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Tip of the week: What you need to know about downloading and streaming in Germany

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Tip of the week: What you need to know about downloading and streaming in Germany
Don't be left in the dark about illegal streaming in Germany. Photo: DPA
12:58 CET+01:00
Do you know what’s illegal and what’s not? Our guide to downloading and streaming in Germany can help you out.

Almost every month, exclusive series and new films are released online by various different providers. Fortunately the internet does allow you to find everything for free, but is this legal? Germany has become notorious for being tougher on illegal streaming and piracy that other countries in Europe, and breaking copyright law can lead to fines and even jail sentences.

We clarify what's illegal when it comes to streaming, downloading and uploading in Germany as of December 2018, and how to avoid scams.

Can I stream online in Germany?

If you stream movies from legal sources such as Netflix, iTunes, Google Play Movies and Amazon Prime Video, you are following the law and have nothing to worry about.

In April 2017 the European Court of Justice decided that people watching streams are acting illegally if they know or should know the streams are illegal.

Netflix is becoming a popular legal form of streaming in Germany. Photo: DPA

For example, you shouldn’t assume that watching the newest cinema releases for free online is legal. However, streaming is difficult to track as the websites generally don’t record the IP addresses of their users. The people most at risk tend to be those who become paid subscribers and hand over credit card information or email addresses. Furthermore the potential damages to be claimed are low since you aren't distributing to a large number of people.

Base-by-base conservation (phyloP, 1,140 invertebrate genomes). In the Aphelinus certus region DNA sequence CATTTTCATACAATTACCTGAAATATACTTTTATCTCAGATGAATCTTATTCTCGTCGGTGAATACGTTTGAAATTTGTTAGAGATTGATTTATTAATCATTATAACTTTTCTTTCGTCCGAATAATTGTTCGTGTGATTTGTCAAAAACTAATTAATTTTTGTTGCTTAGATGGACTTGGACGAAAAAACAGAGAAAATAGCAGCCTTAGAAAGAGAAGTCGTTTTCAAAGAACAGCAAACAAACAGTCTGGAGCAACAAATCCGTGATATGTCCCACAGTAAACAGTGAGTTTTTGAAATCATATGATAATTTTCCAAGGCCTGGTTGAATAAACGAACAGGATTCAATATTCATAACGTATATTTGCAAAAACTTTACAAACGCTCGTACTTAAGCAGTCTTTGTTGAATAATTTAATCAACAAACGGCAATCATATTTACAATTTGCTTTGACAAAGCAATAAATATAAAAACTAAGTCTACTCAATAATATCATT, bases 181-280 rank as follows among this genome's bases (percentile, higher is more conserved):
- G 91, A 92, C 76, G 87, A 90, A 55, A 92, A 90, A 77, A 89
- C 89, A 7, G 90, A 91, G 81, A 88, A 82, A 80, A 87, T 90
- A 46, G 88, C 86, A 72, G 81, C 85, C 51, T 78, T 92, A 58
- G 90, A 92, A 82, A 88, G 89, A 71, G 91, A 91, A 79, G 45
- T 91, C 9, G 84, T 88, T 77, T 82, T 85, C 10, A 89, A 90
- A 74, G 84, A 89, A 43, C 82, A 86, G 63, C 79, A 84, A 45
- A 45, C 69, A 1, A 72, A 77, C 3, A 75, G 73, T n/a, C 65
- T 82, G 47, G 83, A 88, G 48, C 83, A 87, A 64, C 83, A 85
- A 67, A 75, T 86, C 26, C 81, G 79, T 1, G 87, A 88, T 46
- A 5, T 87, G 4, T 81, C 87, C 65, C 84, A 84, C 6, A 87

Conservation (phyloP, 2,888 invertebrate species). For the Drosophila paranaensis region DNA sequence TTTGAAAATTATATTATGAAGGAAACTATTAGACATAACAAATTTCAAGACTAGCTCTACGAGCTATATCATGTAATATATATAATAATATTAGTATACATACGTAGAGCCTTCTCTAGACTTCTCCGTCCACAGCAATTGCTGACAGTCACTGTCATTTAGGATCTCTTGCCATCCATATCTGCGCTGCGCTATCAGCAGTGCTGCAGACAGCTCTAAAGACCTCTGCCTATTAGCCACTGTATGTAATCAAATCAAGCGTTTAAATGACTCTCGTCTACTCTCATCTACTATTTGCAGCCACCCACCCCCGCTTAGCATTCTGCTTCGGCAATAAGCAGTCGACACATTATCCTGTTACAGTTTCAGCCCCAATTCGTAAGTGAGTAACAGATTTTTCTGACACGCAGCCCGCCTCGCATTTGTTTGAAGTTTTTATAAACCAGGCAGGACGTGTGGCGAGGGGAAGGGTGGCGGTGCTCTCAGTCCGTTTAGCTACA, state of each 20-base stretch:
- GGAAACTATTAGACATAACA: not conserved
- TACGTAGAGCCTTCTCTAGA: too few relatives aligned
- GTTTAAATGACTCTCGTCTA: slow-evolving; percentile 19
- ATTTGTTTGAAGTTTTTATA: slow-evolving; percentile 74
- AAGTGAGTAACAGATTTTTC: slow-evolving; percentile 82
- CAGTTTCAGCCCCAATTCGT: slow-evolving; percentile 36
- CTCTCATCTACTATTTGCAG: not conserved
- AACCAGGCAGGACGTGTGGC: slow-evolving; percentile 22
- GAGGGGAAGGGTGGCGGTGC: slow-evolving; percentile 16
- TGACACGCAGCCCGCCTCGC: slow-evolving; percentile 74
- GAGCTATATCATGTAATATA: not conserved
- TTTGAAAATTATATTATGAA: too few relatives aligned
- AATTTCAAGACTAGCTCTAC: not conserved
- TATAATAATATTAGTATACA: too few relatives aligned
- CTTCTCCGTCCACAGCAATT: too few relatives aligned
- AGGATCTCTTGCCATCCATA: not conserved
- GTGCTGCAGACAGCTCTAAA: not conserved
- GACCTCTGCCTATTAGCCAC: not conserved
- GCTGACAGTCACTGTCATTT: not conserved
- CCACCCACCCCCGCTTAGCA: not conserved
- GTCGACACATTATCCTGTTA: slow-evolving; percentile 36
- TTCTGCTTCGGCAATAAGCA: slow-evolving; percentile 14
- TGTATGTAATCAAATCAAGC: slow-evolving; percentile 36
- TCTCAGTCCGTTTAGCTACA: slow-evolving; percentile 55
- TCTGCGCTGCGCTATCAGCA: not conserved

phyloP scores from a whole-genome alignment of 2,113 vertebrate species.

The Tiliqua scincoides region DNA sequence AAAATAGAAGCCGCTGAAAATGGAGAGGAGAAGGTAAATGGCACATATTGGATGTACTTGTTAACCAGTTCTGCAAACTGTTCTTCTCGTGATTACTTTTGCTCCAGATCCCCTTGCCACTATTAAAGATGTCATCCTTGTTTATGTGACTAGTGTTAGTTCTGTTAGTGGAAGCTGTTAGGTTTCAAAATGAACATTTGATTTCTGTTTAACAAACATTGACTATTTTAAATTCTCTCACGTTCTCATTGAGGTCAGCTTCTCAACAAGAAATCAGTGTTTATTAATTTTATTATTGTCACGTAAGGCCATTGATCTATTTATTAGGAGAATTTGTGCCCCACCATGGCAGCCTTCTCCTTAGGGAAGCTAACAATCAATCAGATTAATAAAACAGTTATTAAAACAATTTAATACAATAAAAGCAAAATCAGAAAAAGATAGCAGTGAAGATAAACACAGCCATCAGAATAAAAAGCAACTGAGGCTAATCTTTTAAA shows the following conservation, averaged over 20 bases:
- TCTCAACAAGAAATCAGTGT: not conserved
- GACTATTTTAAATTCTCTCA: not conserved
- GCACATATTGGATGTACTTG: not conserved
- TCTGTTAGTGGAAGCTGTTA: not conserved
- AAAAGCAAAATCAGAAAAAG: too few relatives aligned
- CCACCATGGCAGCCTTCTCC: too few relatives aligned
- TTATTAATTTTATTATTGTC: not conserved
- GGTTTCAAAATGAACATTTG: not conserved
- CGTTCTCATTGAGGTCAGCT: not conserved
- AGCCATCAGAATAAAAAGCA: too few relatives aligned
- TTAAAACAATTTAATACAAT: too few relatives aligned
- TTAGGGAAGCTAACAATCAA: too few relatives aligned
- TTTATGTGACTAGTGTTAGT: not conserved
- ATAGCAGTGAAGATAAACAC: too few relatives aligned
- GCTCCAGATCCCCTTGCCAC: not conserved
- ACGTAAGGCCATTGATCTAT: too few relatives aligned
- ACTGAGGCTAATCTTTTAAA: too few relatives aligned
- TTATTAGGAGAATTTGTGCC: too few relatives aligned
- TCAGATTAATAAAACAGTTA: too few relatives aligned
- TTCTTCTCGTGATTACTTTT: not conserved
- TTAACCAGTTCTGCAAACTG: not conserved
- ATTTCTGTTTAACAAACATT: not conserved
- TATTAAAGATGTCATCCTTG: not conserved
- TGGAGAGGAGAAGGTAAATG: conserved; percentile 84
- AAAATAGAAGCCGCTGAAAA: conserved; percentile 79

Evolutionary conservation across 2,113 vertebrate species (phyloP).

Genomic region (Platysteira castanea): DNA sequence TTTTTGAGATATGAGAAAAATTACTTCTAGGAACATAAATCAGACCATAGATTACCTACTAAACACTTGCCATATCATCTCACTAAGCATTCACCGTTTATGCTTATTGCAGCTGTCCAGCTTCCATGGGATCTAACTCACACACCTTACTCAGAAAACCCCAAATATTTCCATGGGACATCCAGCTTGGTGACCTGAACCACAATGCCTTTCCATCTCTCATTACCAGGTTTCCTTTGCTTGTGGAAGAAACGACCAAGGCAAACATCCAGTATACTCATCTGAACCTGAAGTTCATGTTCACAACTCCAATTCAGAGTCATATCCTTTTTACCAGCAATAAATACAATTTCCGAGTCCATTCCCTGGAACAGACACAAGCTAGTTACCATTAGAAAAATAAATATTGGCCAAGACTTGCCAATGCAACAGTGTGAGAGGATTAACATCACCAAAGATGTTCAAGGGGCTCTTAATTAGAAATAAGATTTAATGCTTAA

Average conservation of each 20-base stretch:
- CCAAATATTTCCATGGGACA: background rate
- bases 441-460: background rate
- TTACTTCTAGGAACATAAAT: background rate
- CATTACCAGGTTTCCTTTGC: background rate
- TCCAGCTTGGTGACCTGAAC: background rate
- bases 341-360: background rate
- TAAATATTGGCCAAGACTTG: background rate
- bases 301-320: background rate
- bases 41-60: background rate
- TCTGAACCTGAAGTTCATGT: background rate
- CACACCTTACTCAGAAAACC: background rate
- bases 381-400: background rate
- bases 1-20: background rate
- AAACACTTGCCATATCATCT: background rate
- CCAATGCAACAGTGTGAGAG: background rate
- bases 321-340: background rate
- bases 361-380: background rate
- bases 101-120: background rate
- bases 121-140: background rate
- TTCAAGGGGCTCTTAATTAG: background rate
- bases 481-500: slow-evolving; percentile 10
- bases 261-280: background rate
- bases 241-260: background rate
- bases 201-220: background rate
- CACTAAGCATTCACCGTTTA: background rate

Despite its reputation for abiding by the rules, Germany remains in the top 10 of countries visiting piracy sites online, according to MUSO, a global authority on digital piracy.

What about uploading, downloading and torrenting?

These are all illegal as you are clearly breaking copyright law and can be punished with fines and even jail sentences. German laws concerning file-sharing are pretty strict and clearly condemn any kind of file sharing activity related to copyrighted content, including both uploads and downloads - although in reality it is uploading which is most likely to mean you get caught.  However, using services like torrent clients makes you automatically share the file you are downloading, so you are both uploading and downloading when you do this.

What happens if I get caught?

If you get caught, you’ll probably receive a letter from a law firm representing copyright holders asking you to pay a fine. These can be steep, often hundreds of euros - this explains why online forums are full of people who got caught downloading one movie, or one television series and have received letters asking for anywhere from a couple of hundred to almost a thousand euros.